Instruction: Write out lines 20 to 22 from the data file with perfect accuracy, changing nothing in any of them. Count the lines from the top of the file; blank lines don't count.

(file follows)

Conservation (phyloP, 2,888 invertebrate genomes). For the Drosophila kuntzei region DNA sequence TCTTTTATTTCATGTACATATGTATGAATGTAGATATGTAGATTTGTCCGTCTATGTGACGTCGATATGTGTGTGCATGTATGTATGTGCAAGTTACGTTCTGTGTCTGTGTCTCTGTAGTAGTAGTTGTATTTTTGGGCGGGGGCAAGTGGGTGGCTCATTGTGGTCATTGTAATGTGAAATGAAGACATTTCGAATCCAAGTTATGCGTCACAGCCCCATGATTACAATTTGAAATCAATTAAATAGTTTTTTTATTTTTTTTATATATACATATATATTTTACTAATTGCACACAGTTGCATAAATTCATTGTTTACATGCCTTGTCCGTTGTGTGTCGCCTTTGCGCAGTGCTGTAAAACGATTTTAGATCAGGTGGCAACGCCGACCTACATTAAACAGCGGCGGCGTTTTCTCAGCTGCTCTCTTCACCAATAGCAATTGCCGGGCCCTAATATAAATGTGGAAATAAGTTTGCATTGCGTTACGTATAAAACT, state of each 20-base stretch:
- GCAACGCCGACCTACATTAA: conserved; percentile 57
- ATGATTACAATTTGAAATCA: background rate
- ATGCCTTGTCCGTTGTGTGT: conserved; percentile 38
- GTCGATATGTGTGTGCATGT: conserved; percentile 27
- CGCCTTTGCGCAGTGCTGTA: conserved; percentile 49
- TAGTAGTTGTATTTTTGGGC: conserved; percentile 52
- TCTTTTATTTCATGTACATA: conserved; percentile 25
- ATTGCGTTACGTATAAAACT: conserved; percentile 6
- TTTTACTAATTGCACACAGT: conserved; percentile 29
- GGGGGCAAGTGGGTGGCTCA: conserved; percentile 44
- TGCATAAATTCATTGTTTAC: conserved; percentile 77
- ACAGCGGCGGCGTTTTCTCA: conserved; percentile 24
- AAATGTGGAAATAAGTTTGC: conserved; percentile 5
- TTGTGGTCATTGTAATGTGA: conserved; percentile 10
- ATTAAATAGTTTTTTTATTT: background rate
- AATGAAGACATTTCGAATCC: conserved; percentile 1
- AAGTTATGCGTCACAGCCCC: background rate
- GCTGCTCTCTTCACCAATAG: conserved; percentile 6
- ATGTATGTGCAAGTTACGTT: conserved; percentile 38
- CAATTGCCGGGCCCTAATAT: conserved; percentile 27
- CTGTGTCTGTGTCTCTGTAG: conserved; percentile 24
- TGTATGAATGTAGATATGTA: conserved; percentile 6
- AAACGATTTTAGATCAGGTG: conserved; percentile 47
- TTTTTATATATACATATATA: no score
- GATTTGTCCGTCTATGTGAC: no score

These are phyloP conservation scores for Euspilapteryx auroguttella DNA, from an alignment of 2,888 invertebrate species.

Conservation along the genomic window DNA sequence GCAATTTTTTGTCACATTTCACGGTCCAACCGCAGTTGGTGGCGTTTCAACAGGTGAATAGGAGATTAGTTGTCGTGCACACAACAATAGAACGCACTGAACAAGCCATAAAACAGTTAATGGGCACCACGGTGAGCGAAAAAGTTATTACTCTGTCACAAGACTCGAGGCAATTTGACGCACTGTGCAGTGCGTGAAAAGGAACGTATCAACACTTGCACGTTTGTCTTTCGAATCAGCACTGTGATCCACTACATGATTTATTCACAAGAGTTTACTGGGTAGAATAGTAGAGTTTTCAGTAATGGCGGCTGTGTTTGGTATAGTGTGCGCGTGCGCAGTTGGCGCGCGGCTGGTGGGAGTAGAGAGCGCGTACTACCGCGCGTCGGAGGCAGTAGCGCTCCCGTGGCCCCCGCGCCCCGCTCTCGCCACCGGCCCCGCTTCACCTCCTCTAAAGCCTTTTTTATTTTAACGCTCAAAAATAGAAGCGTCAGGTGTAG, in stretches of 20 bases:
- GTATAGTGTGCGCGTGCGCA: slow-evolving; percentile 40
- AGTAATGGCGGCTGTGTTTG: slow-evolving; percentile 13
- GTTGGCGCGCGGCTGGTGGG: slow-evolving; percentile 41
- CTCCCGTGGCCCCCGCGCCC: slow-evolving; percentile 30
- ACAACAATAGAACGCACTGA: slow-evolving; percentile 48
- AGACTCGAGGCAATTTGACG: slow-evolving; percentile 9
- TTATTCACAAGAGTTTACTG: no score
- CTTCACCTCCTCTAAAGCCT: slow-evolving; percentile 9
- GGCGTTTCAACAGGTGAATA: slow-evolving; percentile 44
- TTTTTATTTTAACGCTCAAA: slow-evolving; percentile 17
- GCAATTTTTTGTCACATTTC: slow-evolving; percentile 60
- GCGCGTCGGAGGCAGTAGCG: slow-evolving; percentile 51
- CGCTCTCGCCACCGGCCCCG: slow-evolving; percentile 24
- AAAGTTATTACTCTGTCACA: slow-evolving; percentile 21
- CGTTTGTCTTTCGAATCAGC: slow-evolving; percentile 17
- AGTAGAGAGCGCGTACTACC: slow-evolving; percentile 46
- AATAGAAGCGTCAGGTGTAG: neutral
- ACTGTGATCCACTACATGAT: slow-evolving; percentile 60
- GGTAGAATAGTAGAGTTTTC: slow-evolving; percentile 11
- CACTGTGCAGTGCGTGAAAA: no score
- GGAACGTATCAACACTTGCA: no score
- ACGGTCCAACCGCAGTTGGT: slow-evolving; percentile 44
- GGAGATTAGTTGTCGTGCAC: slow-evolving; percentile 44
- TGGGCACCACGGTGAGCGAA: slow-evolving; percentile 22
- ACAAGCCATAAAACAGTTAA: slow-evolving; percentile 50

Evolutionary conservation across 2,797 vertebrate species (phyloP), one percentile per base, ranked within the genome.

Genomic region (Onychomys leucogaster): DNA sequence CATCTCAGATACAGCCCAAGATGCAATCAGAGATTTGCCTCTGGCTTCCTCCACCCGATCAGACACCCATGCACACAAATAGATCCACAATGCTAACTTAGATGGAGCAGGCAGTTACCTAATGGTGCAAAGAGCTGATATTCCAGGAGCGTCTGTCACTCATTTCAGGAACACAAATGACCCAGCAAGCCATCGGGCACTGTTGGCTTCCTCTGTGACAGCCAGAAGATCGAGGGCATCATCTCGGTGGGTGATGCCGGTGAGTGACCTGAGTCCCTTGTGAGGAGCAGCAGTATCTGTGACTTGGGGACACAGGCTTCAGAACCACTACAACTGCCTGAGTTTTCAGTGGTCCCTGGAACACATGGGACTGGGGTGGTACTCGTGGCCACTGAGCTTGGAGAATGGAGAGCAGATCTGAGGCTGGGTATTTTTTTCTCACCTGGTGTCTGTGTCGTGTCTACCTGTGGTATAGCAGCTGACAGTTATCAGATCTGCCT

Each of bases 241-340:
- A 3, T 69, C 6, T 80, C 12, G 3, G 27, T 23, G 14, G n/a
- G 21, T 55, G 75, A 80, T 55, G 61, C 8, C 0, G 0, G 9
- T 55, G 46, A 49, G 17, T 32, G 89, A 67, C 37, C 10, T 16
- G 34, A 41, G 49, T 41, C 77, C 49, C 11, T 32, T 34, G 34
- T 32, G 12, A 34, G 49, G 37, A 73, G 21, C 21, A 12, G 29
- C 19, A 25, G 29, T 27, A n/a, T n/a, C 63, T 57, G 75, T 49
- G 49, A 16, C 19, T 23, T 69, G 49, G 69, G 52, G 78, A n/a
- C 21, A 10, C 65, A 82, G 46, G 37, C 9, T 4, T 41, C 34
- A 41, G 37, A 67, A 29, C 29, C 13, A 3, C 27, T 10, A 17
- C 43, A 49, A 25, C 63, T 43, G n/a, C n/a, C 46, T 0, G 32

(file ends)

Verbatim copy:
- ATGTATGTGCAAGTTACGTT: conserved; percentile 38
- CAATTGCCGGGCCCTAATAT: conserved; percentile 27
- CTGTGTCTGTGTCTCTGTAG: conserved; percentile 24